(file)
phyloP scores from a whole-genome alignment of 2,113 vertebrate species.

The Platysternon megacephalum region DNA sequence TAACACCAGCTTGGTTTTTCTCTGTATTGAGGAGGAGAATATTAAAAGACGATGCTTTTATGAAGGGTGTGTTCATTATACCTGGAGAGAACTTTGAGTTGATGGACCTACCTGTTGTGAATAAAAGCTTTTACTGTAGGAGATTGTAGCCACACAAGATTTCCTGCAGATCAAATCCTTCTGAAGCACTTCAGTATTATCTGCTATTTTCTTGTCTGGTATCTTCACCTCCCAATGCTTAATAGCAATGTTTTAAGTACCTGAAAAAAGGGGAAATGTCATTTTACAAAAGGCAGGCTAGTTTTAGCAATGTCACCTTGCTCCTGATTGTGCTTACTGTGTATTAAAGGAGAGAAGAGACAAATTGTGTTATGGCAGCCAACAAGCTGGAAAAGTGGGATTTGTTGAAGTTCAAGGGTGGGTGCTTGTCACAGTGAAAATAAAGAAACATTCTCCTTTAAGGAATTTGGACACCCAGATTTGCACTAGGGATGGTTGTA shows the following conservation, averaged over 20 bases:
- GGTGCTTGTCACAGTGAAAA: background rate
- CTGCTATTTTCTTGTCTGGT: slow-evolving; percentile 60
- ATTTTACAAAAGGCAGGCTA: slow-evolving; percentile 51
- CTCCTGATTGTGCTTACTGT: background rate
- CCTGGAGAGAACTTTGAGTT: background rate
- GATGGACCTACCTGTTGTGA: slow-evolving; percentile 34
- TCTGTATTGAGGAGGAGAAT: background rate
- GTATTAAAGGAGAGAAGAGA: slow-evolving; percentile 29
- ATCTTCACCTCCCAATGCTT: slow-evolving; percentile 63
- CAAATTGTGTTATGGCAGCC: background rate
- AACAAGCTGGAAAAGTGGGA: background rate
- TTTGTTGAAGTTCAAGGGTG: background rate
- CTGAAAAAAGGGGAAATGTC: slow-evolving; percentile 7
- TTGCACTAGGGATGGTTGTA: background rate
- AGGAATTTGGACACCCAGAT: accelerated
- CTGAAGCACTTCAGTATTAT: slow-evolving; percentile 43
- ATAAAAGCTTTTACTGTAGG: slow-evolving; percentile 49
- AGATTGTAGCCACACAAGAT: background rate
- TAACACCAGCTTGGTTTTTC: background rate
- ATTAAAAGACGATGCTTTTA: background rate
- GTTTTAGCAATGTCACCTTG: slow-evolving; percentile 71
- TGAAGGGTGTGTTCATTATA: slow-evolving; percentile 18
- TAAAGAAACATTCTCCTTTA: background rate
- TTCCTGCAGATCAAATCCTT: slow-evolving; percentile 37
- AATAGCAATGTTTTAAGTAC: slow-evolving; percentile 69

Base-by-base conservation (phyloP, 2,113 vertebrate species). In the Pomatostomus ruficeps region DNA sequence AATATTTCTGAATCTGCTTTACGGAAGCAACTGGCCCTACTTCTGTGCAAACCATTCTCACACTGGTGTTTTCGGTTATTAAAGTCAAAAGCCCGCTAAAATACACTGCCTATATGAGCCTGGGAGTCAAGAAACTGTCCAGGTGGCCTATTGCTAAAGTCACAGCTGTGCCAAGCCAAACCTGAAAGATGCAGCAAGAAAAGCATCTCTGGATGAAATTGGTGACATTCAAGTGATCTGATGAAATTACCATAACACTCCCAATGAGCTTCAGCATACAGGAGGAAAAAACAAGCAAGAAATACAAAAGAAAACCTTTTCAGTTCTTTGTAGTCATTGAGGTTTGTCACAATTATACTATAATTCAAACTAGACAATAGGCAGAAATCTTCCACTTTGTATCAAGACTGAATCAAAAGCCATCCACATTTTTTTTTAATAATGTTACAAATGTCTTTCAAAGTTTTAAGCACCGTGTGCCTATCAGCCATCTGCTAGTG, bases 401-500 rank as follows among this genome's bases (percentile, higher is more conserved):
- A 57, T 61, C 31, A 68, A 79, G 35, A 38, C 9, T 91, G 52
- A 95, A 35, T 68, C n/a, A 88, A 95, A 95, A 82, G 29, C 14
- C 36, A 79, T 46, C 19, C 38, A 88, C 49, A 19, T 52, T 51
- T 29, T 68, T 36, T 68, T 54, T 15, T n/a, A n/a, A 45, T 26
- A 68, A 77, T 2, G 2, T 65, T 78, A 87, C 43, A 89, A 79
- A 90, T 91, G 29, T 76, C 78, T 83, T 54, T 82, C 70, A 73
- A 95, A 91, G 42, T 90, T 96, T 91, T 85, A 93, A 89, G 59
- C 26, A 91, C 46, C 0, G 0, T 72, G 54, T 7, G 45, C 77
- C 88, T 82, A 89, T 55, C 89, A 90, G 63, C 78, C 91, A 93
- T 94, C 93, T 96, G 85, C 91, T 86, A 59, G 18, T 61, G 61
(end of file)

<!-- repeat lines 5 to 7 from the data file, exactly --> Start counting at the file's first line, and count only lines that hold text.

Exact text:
- ATTTTACAAAAGGCAGGCTA: slow-evolving; percentile 51
- CTCCTGATTGTGCTTACTGT: background rate
- CCTGGAGAGAACTTTGAGTT: background rate